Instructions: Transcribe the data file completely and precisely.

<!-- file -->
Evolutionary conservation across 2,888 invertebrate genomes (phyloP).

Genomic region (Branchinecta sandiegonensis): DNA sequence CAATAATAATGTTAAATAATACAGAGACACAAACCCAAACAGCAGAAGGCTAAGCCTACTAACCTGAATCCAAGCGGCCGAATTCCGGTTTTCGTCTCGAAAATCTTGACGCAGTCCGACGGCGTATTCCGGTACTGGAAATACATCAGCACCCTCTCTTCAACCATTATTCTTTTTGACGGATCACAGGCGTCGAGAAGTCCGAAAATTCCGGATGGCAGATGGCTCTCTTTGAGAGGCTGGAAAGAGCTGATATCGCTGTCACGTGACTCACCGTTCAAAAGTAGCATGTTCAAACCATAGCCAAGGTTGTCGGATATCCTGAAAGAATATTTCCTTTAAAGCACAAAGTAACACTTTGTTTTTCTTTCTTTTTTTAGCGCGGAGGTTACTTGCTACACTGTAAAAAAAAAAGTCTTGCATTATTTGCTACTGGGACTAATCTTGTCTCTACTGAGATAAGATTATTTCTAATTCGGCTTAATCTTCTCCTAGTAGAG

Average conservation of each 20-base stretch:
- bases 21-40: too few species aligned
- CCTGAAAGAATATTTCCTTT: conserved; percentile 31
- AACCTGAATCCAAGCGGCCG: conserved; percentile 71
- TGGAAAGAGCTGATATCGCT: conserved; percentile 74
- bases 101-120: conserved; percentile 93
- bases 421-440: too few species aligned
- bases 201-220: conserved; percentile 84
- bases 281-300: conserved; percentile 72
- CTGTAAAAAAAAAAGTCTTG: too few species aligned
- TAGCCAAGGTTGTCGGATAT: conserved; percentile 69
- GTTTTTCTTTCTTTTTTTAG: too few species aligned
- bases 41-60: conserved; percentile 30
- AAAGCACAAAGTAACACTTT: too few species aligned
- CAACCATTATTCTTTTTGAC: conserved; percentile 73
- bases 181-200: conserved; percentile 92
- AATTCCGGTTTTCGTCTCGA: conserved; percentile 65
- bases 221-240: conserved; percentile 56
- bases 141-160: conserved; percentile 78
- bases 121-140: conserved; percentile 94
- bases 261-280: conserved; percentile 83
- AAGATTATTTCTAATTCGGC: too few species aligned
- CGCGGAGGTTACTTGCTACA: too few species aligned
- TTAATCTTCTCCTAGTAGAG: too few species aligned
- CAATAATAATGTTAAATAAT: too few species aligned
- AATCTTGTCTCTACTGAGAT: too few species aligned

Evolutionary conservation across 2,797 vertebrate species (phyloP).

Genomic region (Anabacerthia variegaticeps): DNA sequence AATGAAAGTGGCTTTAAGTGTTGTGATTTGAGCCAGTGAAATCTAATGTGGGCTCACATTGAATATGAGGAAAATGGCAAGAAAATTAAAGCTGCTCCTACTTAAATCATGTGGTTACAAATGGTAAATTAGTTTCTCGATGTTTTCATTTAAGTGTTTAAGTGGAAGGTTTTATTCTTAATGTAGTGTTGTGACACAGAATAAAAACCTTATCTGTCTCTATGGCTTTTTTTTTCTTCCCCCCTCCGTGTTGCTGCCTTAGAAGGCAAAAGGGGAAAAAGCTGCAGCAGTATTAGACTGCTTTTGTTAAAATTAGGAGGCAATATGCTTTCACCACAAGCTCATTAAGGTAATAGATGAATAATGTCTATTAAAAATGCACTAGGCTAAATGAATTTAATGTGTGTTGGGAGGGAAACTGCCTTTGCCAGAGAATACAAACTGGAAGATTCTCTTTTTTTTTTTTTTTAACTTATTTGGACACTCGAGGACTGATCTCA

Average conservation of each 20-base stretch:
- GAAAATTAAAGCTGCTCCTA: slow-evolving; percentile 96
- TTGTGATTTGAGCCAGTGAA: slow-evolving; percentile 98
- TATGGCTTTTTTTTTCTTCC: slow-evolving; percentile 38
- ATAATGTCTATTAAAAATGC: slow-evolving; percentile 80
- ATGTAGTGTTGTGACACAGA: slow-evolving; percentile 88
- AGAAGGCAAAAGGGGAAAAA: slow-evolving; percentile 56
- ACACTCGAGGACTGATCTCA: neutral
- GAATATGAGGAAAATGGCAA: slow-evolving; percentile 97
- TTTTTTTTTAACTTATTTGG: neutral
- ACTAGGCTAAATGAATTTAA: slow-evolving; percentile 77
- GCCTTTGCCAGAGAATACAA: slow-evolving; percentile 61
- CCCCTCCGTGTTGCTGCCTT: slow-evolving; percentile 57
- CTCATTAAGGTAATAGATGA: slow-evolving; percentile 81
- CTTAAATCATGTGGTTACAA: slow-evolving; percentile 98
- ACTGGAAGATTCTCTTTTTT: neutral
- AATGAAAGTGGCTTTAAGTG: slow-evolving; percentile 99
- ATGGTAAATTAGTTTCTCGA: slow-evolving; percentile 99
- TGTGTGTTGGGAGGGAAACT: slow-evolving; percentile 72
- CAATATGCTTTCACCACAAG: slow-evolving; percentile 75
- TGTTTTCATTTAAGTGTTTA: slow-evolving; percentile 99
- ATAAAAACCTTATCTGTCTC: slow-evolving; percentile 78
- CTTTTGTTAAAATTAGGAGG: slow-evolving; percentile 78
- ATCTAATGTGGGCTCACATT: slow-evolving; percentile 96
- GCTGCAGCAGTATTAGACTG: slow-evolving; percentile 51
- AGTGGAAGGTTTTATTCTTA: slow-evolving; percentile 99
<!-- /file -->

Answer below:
Evolutionary conservation across 2,888 invertebrate genomes (phyloP).

Genomic region (Branchinecta sandiegonensis): DNA sequence CAATAATAATGTTAAATAATACAGAGACACAAACCCAAACAGCAGAAGGCTAAGCCTACTAACCTGAATCCAAGCGGCCGAATTCCGGTTTTCGTCTCGAAAATCTTGACGCAGTCCGACGGCGTATTCCGGTACTGGAAATACATCAGCACCCTCTCTTCAACCATTATTCTTTTTGACGGATCACAGGCGTCGAGAAGTCCGAAAATTCCGGATGGCAGATGGCTCTCTTTGAGAGGCTGGAAAGAGCTGATATCGCTGTCACGTGACTCACCGTTCAAAAGTAGCATGTTCAAACCATAGCCAAGGTTGTCGGATATCCTGAAAGAATATTTCCTTTAAAGCACAAAGTAACACTTTGTTTTTCTTTCTTTTTTTAGCGCGGAGGTTACTTGCTACACTGTAAAAAAAAAAGTCTTGCATTATTTGCTACTGGGACTAATCTTGTCTCTACTGAGATAAGATTATTTCTAATTCGGCTTAATCTTCTCCTAGTAGAG

Average conservation of each 20-base stretch:
- bases 21-40: too few species aligned
- CCTGAAAGAATATTTCCTTT: conserved; percentile 31
- AACCTGAATCCAAGCGGCCG: conserved; percentile 71
- TGGAAAGAGCTGATATCGCT: conserved; percentile 74
- bases 101-120: conserved; percentile 93
- bases 421-440: too few species aligned
- bases 201-220: conserved; percentile 84
- bases 281-300: conserved; percentile 72
- CTGTAAAAAAAAAAGTCTTG: too few species aligned
- TAGCCAAGGTTGTCGGATAT: conserved; percentile 69
- GTTTTTCTTTCTTTTTTTAG: too few species aligned
- bases 41-60: conserved; percentile 30
- AAAGCACAAAGTAACACTTT: too few species aligned
- CAACCATTATTCTTTTTGAC: conserved; percentile 73
- bases 181-200: conserved; percentile 92
- AATTCCGGTTTTCGTCTCGA: conserved; percentile 65
- bases 221-240: conserved; percentile 56
- bases 141-160: conserved; percentile 78
- bases 121-140: conserved; percentile 94
- bases 261-280: conserved; percentile 83
- AAGATTATTTCTAATTCGGC: too few species aligned
- CGCGGAGGTTACTTGCTACA: too few species aligned
- TTAATCTTCTCCTAGTAGAG: too few species aligned
- CAATAATAATGTTAAATAAT: too few species aligned
- AATCTTGTCTCTACTGAGAT: too few species aligned

Evolutionary conservation across 2,797 vertebrate species (phyloP).

Genomic region (Anabacerthia variegaticeps): DNA sequence AATGAAAGTGGCTTTAAGTGTTGTGATTTGAGCCAGTGAAATCTAATGTGGGCTCACATTGAATATGAGGAAAATGGCAAGAAAATTAAAGCTGCTCCTACTTAAATCATGTGGTTACAAATGGTAAATTAGTTTCTCGATGTTTTCATTTAAGTGTTTAAGTGGAAGGTTTTATTCTTAATGTAGTGTTGTGACACAGAATAAAAACCTTATCTGTCTCTATGGCTTTTTTTTTCTTCCCCCCTCCGTGTTGCTGCCTTAGAAGGCAAAAGGGGAAAAAGCTGCAGCAGTATTAGACTGCTTTTGTTAAAATTAGGAGGCAATATGCTTTCACCACAAGCTCATTAAGGTAATAGATGAATAATGTCTATTAAAAATGCACTAGGCTAAATGAATTTAATGTGTGTTGGGAGGGAAACTGCCTTTGCCAGAGAATACAAACTGGAAGATTCTCTTTTTTTTTTTTTTTAACTTATTTGGACACTCGAGGACTGATCTCA

Average conservation of each 20-base stretch:
- GAAAATTAAAGCTGCTCCTA: slow-evolving; percentile 96
- TTGTGATTTGAGCCAGTGAA: slow-evolving; percentile 98
- TATGGCTTTTTTTTTCTTCC: slow-evolving; percentile 38
- ATAATGTCTATTAAAAATGC: slow-evolving; percentile 80
- ATGTAGTGTTGTGACACAGA: slow-evolving; percentile 88
- AGAAGGCAAAAGGGGAAAAA: slow-evolving; percentile 56
- ACACTCGAGGACTGATCTCA: neutral
- GAATATGAGGAAAATGGCAA: slow-evolving; percentile 97
- TTTTTTTTTAACTTATTTGG: neutral
- ACTAGGCTAAATGAATTTAA: slow-evolving; percentile 77
- GCCTTTGCCAGAGAATACAA: slow-evolving; percentile 61
- CCCCTCCGTGTTGCTGCCTT: slow-evolving; percentile 57
- CTCATTAAGGTAATAGATGA: slow-evolving; percentile 81
- CTTAAATCATGTGGTTACAA: slow-evolving; percentile 98
- ACTGGAAGATTCTCTTTTTT: neutral
- AATGAAAGTGGCTTTAAGTG: slow-evolving; percentile 99
- ATGGTAAATTAGTTTCTCGA: slow-evolving; percentile 99
- TGTGTGTTGGGAGGGAAACT: slow-evolving; percentile 72
- CAATATGCTTTCACCACAAG: slow-evolving; percentile 75
- TGTTTTCATTTAAGTGTTTA: slow-evolving; percentile 99
- ATAAAAACCTTATCTGTCTC: slow-evolving; percentile 78
- CTTTTGTTAAAATTAGGAGG: slow-evolving; percentile 78
- ATCTAATGTGGGCTCACATT: slow-evolving; percentile 96
- GCTGCAGCAGTATTAGACTG: slow-evolving; percentile 51
- AGTGGAAGGTTTTATTCTTA: slow-evolving; percentile 99